Wright following conservative approach

OWINGS MILLS -- Anthony Wright knows how to follow orders, especially the strict mandate he's been handed down from the coaching staff. The Baltimore Ravens' quarterback is being asked to eliminate mistakes, hand off the majority of the time and play it extremely safe when he throws the football.

It's far from a cutting-edge approach. It's definitely not yielding many points as Baltimore (1-2) ranks 31st in scoring with 10 points per contest.

However, the Ravens' ultra-conservative strategy -- a game plan punctuated by 45 runs and only 21 passes last Sunday -- did help assure a 13-3 victory over the New York Jets.

Wright was the man at the controls looking eerily similar to Trent Dilfer five years ago in Baltimore. He operated much like Dilfer used to, acting as a complementary cog to a bruising running game and an aggressive defense.

"He did well," receiver Derrick Mason said of Wright, who completed 15 of 21 passes for 144 yards, no touchdowns and an interception on an ill-advised flea-flicker pass. "He managed the game, and he did what the coaches asked him to do.

"He drove us down the field. You can't ask your quarterback to do any more than what he did."
Actually, the coaches can. They just chose not to against a depleted Jets team that was down to former third-string quarterback Brooks Bollinger.

"We won, and that's the only thing I'm concerned about," Wright said. "The coaches asked me to do certain things and my job is to carry that out.

"That doesn't mean that we'll play the same way every week, or run the same game plan. This was the way we wanted to go about our business this week."

Wright completed 71 percent of his passes despite having two batted down and another two dropped. He wasn't sacked after being sacked eight times in the previous two games.

Wright averaged 6.9 yards per passing attempt with a long completion of 32 yards to Mason. He also had a 24-yard completion to tight end Todd Heap and a 20-yarder to running back Chester Taylor.

However, the Ravens ran several patterns short of the first-down marker and rarely attempted anything intermediate or long-range. Wright completed only six of his passes to his receivers, dumping the ball off to his backs and tight ends most of the time.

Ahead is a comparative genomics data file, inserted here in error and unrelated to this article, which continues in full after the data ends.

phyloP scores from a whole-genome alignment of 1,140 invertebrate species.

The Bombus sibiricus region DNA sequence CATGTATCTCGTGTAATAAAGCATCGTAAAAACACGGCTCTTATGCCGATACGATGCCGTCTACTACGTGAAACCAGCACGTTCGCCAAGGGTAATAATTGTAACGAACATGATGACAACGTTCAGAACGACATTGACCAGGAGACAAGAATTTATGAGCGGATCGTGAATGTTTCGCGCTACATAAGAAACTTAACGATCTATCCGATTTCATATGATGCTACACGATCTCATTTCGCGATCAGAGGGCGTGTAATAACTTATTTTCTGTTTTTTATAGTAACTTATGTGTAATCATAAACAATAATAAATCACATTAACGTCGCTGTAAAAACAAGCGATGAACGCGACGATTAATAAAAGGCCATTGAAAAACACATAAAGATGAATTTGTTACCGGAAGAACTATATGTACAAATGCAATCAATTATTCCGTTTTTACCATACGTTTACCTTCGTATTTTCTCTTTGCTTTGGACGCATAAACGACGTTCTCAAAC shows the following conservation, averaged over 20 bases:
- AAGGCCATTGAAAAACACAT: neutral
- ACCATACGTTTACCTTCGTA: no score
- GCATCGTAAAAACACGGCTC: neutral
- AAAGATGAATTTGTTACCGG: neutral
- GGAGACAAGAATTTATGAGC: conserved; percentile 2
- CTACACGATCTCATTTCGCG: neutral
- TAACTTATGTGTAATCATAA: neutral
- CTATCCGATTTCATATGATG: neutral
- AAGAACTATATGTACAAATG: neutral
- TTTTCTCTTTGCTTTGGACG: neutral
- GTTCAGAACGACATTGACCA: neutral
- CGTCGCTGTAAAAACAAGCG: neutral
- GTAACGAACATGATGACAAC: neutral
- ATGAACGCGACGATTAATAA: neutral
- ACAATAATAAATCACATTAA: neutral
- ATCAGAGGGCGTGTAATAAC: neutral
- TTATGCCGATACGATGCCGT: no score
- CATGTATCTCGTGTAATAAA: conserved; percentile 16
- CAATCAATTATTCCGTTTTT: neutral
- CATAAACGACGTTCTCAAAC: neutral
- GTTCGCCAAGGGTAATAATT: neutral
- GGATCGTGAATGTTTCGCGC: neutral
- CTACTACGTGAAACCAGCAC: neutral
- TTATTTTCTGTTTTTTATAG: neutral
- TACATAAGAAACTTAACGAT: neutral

The Ravens have the 17th-ranked passing game, averaging 212 yards, but have only two touchdown passes from Wright with four interceptions.

With a 70.5 passer rating, Wright ranks 26th in the NFL. Wright does rank fourth in the AFC with a 67.7 percentage on third downs, including both of his touchdowns.

"Anthony Wright had an excellent completion percentage," Ravens coach Brian Billick said. "We talked about the need for that and how it will impact the game. We are getting what we want -- at least for one game -- in terms of making big plays, completion percentage and third-down conversion rate.

"We want to score more points, but if the profile of the game dictates that we play good defense and special teams, run the ball and throw the ball effectively enough to keep the game under control, that's exactly what we'll do."

The Ravens got little production from secondary targets like rookie wideout Mark Clayton, who caught one pass for 4 yards in his first NFL start. Randy Hymes and Moore registered no catches.

"We need a consistency there," Billick said. "Mark can impact a game. We've got to continue to find ways to get the ball in Mark's hands. Clarence had a chance and we weren't able to get the ball to him on a couple of plays. Randy Hymes, all he does is catch balls.

"We've got a number of different packages to try to keep them all involved. To have another presence that people have to account for on the backside with some consistency that the quarterbacks can rely on, that's the next step for us."

Meanwhile, Wright keeps following the play-it-safe script.

The fans booed at the end of the first half against the Jets when Billick elected to run the clock out while leading 6-0.

"Sometimes, the fans don't understand what we're trying to do," Wright said. "We're going to do whatever it takes to make sure we won the game, and it worked."

NOTE: The Ravens signed rookie defensive end Bernard Thomas to the practice squad and released wide receiver Fred Stamps. Thomas (Nebraska) was formerly with the Atlanta Falcons' practice squad.

In addition to being a long time contributor to RavensInsider, Aaron Wilson writes for the Carroll County Times in Westminster Maryland.

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